Olylmpics: IOC probes Coles' Greek gift

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The Independent Online
THE INTERNATIONAL Olympic Committee is to investigate Australian member Phil Coles over $6,300 (pounds 4,000) in jewellery he and his then-wife were given by a businessman connected with Athens' failed bid for the 1996 Games.

The IOC's executive board said it was taking over the ethics investigation from a special panel that produced six expulsions. The move takes the investigation out of the control of Dick Pound, a vice president and chairman of the special panel who is a friend of Coles.

The board heard from Coles yesterday, hours after it received a fax from his ex-wife, Georgina, confirming that the gold and diamond necklace and cufflinks described in a series of news reports over the past week had been received on a visit to Greece in 1990.

"As a result of the fact that a communication has been received from a third party, the executive board decided to investigate the matter further," an IOC statement said.

Coles said he "appreciated the opportunity to explain the situation" to the executive board. He said he will remain on leave from the board of the organising committee for next year's Games in Sydney "until the matter is resolved".

Coles has repeatedly denied wrongdoing, and insisted yesterday that he would not resign. The jewellery is at the heart of the latest allegations that Coles repeatedly violated rules limiting gifts from bid cities to $150.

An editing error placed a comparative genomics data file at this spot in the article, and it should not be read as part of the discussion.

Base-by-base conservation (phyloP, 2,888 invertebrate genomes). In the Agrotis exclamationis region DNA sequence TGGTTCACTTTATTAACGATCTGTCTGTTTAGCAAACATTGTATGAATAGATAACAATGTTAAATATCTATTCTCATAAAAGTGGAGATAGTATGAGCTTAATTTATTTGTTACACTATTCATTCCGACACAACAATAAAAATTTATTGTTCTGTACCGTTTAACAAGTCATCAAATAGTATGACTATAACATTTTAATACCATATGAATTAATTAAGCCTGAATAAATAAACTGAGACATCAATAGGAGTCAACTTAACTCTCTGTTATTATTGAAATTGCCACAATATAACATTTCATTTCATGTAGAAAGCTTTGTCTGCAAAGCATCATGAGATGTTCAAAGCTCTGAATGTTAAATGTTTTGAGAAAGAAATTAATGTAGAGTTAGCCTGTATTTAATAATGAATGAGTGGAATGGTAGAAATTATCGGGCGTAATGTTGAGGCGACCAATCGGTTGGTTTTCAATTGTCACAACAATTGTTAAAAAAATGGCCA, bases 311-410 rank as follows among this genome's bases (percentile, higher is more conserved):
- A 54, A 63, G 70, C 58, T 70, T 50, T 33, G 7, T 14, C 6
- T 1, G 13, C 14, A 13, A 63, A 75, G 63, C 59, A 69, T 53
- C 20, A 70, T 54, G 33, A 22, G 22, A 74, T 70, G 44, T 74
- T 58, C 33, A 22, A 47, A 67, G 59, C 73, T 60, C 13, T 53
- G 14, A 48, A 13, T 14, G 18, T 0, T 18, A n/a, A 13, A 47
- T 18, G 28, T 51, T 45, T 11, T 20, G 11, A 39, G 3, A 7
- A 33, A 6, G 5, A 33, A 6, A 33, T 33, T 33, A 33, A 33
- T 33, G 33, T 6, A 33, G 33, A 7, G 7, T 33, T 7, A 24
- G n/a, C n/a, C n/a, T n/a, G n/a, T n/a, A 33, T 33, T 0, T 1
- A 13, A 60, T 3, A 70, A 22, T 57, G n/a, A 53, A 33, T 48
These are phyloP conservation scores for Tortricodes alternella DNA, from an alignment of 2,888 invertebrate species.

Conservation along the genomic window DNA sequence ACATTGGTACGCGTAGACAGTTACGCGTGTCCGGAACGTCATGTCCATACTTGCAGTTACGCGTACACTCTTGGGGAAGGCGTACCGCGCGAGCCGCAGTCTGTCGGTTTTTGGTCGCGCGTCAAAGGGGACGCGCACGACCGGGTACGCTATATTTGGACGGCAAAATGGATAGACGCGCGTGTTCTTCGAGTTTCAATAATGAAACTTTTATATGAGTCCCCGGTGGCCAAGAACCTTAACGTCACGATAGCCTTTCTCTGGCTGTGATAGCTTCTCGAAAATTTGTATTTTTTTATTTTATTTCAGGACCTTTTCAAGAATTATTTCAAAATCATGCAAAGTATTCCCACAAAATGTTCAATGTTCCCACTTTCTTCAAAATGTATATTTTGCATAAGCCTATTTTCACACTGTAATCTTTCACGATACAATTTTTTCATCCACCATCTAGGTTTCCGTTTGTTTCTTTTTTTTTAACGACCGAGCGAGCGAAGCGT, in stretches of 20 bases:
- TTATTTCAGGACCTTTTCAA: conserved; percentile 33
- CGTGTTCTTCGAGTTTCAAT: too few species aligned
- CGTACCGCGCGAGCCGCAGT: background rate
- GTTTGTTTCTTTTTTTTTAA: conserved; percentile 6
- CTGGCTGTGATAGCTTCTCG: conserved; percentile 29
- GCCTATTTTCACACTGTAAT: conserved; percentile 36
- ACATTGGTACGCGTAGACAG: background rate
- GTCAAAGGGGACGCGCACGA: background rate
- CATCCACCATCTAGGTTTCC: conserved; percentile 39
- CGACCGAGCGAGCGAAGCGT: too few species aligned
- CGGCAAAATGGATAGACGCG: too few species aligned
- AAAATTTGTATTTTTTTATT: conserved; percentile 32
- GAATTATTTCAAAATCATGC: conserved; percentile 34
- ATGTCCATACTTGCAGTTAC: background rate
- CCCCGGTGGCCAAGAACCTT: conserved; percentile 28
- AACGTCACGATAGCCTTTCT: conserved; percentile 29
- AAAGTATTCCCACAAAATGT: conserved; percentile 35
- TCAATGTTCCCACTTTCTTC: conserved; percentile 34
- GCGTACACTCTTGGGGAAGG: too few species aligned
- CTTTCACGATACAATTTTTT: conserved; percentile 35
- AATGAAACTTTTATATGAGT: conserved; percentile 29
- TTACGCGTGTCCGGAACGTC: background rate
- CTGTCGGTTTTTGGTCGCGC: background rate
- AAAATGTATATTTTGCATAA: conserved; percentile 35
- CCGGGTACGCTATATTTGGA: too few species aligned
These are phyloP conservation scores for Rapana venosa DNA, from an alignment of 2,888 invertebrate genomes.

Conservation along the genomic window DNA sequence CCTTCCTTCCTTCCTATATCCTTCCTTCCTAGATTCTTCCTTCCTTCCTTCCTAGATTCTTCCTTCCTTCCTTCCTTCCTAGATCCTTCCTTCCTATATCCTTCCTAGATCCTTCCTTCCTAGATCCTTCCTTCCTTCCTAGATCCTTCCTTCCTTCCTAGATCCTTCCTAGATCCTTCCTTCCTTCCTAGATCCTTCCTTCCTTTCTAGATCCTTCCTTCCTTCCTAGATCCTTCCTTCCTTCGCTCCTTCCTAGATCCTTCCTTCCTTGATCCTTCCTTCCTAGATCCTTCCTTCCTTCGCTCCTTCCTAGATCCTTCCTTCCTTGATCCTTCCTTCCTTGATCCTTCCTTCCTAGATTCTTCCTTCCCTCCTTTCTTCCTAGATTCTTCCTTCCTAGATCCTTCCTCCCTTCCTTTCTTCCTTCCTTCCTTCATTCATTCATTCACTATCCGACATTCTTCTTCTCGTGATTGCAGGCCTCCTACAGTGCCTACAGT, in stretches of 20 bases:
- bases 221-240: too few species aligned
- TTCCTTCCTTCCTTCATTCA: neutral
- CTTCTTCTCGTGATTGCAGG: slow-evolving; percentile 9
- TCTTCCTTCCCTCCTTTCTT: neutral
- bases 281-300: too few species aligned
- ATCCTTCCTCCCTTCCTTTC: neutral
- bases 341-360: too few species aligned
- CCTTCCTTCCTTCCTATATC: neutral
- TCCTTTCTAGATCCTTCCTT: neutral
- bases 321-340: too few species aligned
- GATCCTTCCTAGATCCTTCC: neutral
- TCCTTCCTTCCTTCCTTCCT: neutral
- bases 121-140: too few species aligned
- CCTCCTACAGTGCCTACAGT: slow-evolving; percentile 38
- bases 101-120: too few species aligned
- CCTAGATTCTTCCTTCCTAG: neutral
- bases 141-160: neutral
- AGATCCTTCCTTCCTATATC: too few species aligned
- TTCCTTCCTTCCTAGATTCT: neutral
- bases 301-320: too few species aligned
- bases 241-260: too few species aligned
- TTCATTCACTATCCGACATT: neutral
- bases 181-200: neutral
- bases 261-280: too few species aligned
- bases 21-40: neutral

Georgina Coles sent a fax to IOC director general Francois Carrard and Pound, saying the jewellery was given to her during a visit to the Greek capital in 1990 "by a man associated with the Athens bid". Athens lost the 1996 race to Atlanta in September 1990.

In the fax, received at IOC headquarters yesterday from Australia, Georgina Coles said she had the cufflinks turned into earrings. She told the two IOC officials this would be her final comment on the matter.

Pound said before the board meeting that he had not seen the fax and could not comment. He had said that he would wait for Georgina Coles to provide information before deciding wether to investigate.

In Sydney, the Olympics boss Michael Knight called on Phil Coles to "stop the pain" by quitting the board of SOCOG, the organising committee for the 2000 Games.

Coles had stepped aside from the SOCOG board pending the IOC's inquiry into the Salt Lake City ethics report. Now he wants to come back, although Knight remains strongly opposed. "I would be very surprised if he walked back into the next SOCOG board meeting," Knight said.